In “The Bad Ol’ Good Ol’ Days” I talked a bit about the challenges of being a minority role-player looking to create characters in settings with even less equality than the modern world. After picking up a bunch of new games at Gen Con, taking part in some LGTBQ-focused events there and at GaymerX, and a bit of online discussion, I gave some thought to the ways of creating more inclusive settings for roleplaying games, and the characters who come to life in them.
One approach to the issue of equality and inclusion in fictional settings is stating “Racism, sexism, and similar prejudices do not exist in this setting,” or something that that effect. While that can help to establish the notion of equality, it shouldn’t be confused with inclusion. In fact, it can sometimes be used as an excuse to justify a lack of inclusion by taking a “mission accomplished” stance: If the problem of inequality has been “solved” simply by declaring it so, why do we have to continue to talk about it or, you know, any of the things or people associated with it? So goes the online joke of “You know what I’d like to see? The inclusion of a minority character that’s so low-key it’s never even mentioned. At all. Ever.”
It’s because equality is different from inclusion. You can include minority characters and themes in settings where they are not treated equally, and you can offer a setting that has equality (at least in theory) without including minority characters and themes, or including some, but not others. That’s another thing about inclusion: It can be unevenly distributed. You can have settings with both inclusion and equality—unfortunately, in that case, you’re into fantasy territory, since we haven’t even gotten there in the real world yet.
That’s one of the issues of the “no -isms” declaration. Not that it’s a fantasy—we deal with all kinds of fantastic elements in our RPG settings, after all—but that it’s often an unexplored fantastic element. The fantastic world of complete equality and inclusion can coincidentally end up looking just like the world lacking those things, the only difference being the prejudice is less overt, and should never be talked about or pointed out or questioned. For example, there may be “no sexism” in a pseudo-medieval fantasy setting, and yet curiously language, relationships, professions, and entire societies remain just as gendered and driven by heterosexist norms as ever. There’s “no racism” in a near-future setting, other than how the “global” culture of Earth still seems remarkably white, middle-class, heterosexist, and Anglo-American—even the punks and rebels.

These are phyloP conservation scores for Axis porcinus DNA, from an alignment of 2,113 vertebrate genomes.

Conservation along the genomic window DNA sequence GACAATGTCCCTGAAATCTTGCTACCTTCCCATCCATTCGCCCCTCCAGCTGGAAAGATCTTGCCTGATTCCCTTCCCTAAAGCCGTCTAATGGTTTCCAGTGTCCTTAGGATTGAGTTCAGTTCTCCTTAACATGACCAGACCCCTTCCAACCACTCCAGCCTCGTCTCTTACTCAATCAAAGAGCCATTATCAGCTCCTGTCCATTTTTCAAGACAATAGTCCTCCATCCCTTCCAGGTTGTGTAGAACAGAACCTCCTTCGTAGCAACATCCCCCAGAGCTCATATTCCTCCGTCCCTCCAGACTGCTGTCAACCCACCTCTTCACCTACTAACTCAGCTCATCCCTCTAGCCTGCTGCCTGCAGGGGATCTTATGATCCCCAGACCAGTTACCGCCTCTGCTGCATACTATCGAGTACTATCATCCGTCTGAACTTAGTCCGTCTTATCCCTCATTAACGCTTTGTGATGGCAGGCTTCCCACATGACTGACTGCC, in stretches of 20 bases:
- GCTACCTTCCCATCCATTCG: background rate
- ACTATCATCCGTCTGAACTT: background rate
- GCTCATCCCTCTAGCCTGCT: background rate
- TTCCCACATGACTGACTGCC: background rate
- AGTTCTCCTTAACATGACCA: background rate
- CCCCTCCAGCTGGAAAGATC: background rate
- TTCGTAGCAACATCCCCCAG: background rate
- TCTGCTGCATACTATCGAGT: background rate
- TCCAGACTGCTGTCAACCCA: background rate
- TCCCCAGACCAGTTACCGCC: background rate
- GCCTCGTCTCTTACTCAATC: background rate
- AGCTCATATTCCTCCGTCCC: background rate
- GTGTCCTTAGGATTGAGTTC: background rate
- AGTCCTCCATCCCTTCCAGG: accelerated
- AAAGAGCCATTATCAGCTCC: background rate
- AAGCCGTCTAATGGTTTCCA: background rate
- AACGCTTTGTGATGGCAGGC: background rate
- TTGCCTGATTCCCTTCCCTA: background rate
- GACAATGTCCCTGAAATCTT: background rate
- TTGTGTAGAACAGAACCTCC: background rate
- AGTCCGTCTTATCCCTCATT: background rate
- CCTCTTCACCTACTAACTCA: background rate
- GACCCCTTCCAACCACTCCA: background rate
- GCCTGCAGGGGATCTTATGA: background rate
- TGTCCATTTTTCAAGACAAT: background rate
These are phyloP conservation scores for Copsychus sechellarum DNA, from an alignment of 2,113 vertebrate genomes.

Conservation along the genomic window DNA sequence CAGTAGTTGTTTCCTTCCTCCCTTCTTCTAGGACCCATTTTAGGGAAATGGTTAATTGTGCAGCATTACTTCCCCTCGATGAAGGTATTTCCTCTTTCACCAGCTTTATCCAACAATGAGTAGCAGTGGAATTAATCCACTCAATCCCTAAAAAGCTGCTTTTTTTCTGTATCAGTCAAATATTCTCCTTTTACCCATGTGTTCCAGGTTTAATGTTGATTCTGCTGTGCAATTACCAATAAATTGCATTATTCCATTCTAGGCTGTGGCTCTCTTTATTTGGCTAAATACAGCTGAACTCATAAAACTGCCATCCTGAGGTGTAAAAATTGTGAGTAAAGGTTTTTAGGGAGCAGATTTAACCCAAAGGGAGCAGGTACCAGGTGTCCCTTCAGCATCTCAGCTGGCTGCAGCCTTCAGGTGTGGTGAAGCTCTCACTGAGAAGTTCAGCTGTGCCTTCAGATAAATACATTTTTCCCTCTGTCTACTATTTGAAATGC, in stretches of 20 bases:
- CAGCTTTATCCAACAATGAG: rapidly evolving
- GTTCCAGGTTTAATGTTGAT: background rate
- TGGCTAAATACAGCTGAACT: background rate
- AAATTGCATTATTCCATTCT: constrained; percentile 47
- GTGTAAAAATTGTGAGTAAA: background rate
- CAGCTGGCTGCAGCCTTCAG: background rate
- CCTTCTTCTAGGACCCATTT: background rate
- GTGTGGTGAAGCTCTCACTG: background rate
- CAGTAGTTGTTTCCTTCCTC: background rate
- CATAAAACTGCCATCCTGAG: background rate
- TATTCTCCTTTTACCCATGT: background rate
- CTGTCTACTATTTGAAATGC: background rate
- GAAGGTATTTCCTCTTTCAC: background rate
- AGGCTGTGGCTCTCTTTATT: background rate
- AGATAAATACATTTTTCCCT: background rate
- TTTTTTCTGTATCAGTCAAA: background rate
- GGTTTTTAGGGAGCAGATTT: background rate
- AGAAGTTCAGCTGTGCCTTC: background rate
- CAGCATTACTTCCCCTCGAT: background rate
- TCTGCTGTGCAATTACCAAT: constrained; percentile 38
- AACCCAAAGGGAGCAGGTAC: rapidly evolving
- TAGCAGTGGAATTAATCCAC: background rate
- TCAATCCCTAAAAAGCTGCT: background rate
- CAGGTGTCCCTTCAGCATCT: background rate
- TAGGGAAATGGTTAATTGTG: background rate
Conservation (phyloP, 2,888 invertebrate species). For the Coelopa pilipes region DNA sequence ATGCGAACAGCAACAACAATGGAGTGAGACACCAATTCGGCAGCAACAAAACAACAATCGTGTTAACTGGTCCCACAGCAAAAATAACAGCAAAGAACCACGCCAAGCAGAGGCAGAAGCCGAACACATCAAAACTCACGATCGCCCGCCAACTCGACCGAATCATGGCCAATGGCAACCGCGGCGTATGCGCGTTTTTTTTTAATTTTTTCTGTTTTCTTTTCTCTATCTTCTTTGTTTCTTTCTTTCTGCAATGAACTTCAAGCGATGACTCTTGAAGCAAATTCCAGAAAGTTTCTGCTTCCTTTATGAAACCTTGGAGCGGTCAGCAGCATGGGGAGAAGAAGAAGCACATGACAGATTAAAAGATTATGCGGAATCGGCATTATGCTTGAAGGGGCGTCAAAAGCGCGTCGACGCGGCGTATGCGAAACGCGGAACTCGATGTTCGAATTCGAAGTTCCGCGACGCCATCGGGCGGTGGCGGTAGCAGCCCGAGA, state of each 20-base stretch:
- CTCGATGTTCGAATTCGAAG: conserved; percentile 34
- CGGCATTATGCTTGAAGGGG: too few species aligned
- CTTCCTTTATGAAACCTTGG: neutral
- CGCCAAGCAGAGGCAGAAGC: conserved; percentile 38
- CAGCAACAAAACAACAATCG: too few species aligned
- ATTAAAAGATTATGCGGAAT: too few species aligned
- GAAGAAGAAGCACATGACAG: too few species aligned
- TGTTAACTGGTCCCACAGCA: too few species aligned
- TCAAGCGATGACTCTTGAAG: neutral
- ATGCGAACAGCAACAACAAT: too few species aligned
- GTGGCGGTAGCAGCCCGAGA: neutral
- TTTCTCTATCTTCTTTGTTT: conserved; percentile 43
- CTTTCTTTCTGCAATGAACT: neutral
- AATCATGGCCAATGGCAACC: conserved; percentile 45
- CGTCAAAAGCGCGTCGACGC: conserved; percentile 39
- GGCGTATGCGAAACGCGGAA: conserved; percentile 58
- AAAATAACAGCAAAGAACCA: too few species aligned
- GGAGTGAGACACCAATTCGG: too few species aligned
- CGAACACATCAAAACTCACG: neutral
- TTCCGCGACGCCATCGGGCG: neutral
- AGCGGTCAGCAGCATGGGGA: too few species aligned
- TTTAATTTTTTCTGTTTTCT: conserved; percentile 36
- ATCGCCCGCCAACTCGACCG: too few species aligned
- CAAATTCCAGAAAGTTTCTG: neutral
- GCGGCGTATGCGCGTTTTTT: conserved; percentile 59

So inclusiveness in setting is another example of the writing adage “show, don’t tell.” It’s not enough to just say that the issue of inclusion is dealt with, you actually have to deal with it, by including a broad range of characters, and considering how they fit into the world and what their experiences are like. That’s a part of inclusion as well: The stories and experiences of those diverse characters. What is it like to be a woman, a person of color, or a sexual minority in this world? How does it differ from our world and how do those differences affect the fictional world as a whole? Does the world differ from ours in those respects, for that matter?
That’s important, because you can have inclusion without equality in the setting as a whole, just as we can strive for inclusion in our world (as many have done) without full equality having been achieved as yet. This matters particularly for period settings. Take the Agent Carter TV series for example. The setting (post-WWII America in the Marvel Cinematic Universe) is far from equal: Peggy Carter’s challenges as a woman in a “man’s job” are a prominent part of the story, but at the same time, the series strives to be inclusive of women, minorities, and differently-abled characters, highlighting their struggles, while making it clear the societal prejudices against them are unfair and unjust.
Inclusion that shows what it is like to be a minority character in the setting provides not only examples for the readers and players of the setting, but permission. It says, “Look! Minority or marginalized people have roles in this world and its stories and they’re like this.” Just like you’d give players guidelines to play a fictional race (like elves or aliens) or a fictional class of people (like deep-space “belters” or members of an arcane order), give guidelines for character concepts and stories that don’t fit the default expectations of our culture. Not only do players who belong to marginalized communities need that, but players who don’t deserve the opportunity to not only see that, but to consider playing it.
In short, the next step beyond recognizing the value of and need for inclusion is actually doing it, and doing it as well as we can.
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